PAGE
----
Tuesday, 28 February 2012

Guest Blog Mike Orton

Guest Blog: 

Choices on care will affect all our futures
Mike Orton

The demand for care for older people is growing rapidly and is placing enormous pressure on Council budgets. How councillors have responded to this says a lot about the nature of the political parties.
In childhood and youth, people rarely think about old age. As we see parents caring for our grandparents, we gradually begin to think about what care our parents and then ourselves might need. Today, more people are living for longer and for most, this means a fuller life. When the need for care does come, though, it often lasts for longer, is more complex and places greater demands on family carers.
Faced with these changing life patterns, I have believed for a long time that councils have a responsibility to make assistance and care readily available to all older people when they need for it. Care should be tailored to a person’s specific needs and choices. People should be helped to stay in their own home for as long as is practical when they want to. Care must be of a high quality, safe, friendly, and delivered in a way that respects a person’s dignity.  Carers must be given the support they so often desperately need. Councils should work in partnership with voluntary organisations but not use them as an excuse for cutting its own services. All this is what we are striving to achieve on Reading Borough Council within the context of massive cuts in Government funding, a fact which is well known and I am not focussing on this here. What I am saying, though, is that even within these national cuts, local councillors still have choice and can still determine their priorities.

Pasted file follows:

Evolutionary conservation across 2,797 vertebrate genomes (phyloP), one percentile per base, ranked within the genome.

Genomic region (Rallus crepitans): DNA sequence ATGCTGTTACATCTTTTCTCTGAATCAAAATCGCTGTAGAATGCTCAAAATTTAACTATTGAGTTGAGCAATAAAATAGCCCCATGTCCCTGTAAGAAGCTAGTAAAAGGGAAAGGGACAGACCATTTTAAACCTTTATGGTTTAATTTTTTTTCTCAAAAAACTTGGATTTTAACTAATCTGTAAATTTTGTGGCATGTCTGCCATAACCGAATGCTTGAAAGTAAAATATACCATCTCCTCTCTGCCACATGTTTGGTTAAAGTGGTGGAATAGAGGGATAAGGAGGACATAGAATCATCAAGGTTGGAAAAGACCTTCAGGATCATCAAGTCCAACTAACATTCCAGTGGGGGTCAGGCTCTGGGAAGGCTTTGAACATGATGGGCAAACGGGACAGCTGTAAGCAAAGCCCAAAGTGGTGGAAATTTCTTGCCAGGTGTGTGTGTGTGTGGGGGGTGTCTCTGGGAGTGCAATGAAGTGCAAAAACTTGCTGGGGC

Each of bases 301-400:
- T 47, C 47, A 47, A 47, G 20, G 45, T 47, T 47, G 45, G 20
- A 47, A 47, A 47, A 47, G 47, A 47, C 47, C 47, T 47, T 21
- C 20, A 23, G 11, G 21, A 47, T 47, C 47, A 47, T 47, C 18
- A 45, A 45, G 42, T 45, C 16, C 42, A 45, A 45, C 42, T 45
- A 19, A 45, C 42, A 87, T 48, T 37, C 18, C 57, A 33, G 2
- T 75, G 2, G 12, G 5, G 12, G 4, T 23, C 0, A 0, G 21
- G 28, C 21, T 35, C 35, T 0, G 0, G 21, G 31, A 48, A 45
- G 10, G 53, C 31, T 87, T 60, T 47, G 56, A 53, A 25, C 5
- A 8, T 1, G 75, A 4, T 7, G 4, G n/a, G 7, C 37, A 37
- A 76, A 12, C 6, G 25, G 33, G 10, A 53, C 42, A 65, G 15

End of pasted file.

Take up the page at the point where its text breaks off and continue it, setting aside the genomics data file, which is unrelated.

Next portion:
Our budget for Adult Social Care for 2012/2013, which was approved on 21st February,  allocated £1.7million to allow for the expected increase in demand without cuts to services for vulnerable people or creating waiting lists for services. At the same time we are continuing to implement a major and continuous transformation programme which I initiated on behalf of the Labour Group in 2008. This aims to tailor services to peoples’ individual needs rather than only offering standard packages of care and enables people to live independent lives for much longer. Two examples of this are the reablement programme which provides intensive therapy to help people to continue to live independent lives, and the provision of new Extra Care Housing where people have their own home but support and care facilities are on site. Much of this work not only is improving the quality of care, it is providing services more cost effectively to allow us to stay within the budget available.
This approach was not true of the Coalition council last year. They put up charges for day centres to £43 a day and proposed to remove services from some people without knowing what the full implications were and. Labour stopped the 343 increase and protected vulnerable people as soon  as we formed a minority Administration in 2011.
Our approach is certainly not the same as that of the neighbouring Tory Councils of Wokingham and West Berkshire. They do not provide care to people until they are in critical need and they repeatedly cut the budget for care. The different choices made by Labour councillors and Tory councillors in what care they provide for elderly and other vulnerable people is chrystal clear for all to see.
Mike Orton
Lead councillor for Adult Social Care
Reading Borough Council

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